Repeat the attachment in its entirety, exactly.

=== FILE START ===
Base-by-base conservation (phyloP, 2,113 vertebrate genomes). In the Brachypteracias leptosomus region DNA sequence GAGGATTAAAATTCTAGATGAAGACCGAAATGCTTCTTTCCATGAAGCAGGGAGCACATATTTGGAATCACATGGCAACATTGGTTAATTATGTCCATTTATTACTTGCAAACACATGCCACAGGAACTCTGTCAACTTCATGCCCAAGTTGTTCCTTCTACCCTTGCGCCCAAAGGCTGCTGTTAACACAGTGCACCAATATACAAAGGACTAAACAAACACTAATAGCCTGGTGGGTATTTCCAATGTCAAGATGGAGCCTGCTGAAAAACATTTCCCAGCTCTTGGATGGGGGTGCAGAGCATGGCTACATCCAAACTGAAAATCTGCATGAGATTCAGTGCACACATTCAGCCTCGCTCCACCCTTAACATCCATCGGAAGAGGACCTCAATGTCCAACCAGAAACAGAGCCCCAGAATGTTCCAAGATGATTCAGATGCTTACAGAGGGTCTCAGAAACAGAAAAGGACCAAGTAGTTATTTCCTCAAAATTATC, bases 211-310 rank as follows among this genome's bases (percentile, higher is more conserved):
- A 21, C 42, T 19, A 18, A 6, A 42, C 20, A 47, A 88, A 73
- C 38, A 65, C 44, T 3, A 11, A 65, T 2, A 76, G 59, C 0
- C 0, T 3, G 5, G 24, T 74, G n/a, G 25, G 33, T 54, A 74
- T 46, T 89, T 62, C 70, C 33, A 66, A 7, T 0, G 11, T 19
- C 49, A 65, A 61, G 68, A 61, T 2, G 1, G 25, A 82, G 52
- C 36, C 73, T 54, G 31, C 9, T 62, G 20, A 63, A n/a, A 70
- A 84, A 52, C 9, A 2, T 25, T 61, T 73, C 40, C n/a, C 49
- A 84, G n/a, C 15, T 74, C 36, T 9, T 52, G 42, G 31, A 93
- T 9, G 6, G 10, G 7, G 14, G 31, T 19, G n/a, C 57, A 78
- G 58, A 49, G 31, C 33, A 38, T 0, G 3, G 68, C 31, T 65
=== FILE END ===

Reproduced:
Base-by-base conservation (phyloP, 2,113 vertebrate genomes). In the Brachypteracias leptosomus region DNA sequence GAGGATTAAAATTCTAGATGAAGACCGAAATGCTTCTTTCCATGAAGCAGGGAGCACATATTTGGAATCACATGGCAACATTGGTTAATTATGTCCATTTATTACTTGCAAACACATGCCACAGGAACTCTGTCAACTTCATGCCCAAGTTGTTCCTTCTACCCTTGCGCCCAAAGGCTGCTGTTAACACAGTGCACCAATATACAAAGGACTAAACAAACACTAATAGCCTGGTGGGTATTTCCAATGTCAAGATGGAGCCTGCTGAAAAACATTTCCCAGCTCTTGGATGGGGGTGCAGAGCATGGCTACATCCAAACTGAAAATCTGCATGAGATTCAGTGCACACATTCAGCCTCGCTCCACCCTTAACATCCATCGGAAGAGGACCTCAATGTCCAACCAGAAACAGAGCCCCAGAATGTTCCAAGATGATTCAGATGCTTACAGAGGGTCTCAGAAACAGAAAAGGACCAAGTAGTTATTTCCTCAAAATTATC, bases 211-310 rank as follows among this genome's bases (percentile, higher is more conserved):
- A 21, C 42, T 19, A 18, A 6, A 42, C 20, A 47, A 88, A 73
- C 38, A 65, C 44, T 3, A 11, A 65, T 2, A 76, G 59, C 0
- C 0, T 3, G 5, G 24, T 74, G n/a, G 25, G 33, T 54, A 74
- T 46, T 89, T 62, C 70, C 33, A 66, A 7, T 0, G 11, T 19
- C 49, A 65, A 61, G 68, A 61, T 2, G 1, G 25, A 82, G 52
- C 36, C 73, T 54, G 31, C 9, T 62, G 20, A 63, A n/a, A 70
- A 84, A 52, C 9, A 2, T 25, T 61, T 73, C 40, C n/a, C 49
- A 84, G n/a, C 15, T 74, C 36, T 9, T 52, G 42, G 31, A 93
- T 9, G 6, G 10, G 7, G 14, G 31, T 19, G n/a, C 57, A 78
- G 58, A 49, G 31, C 33, A 38, T 0, G 3, G 68, C 31, T 65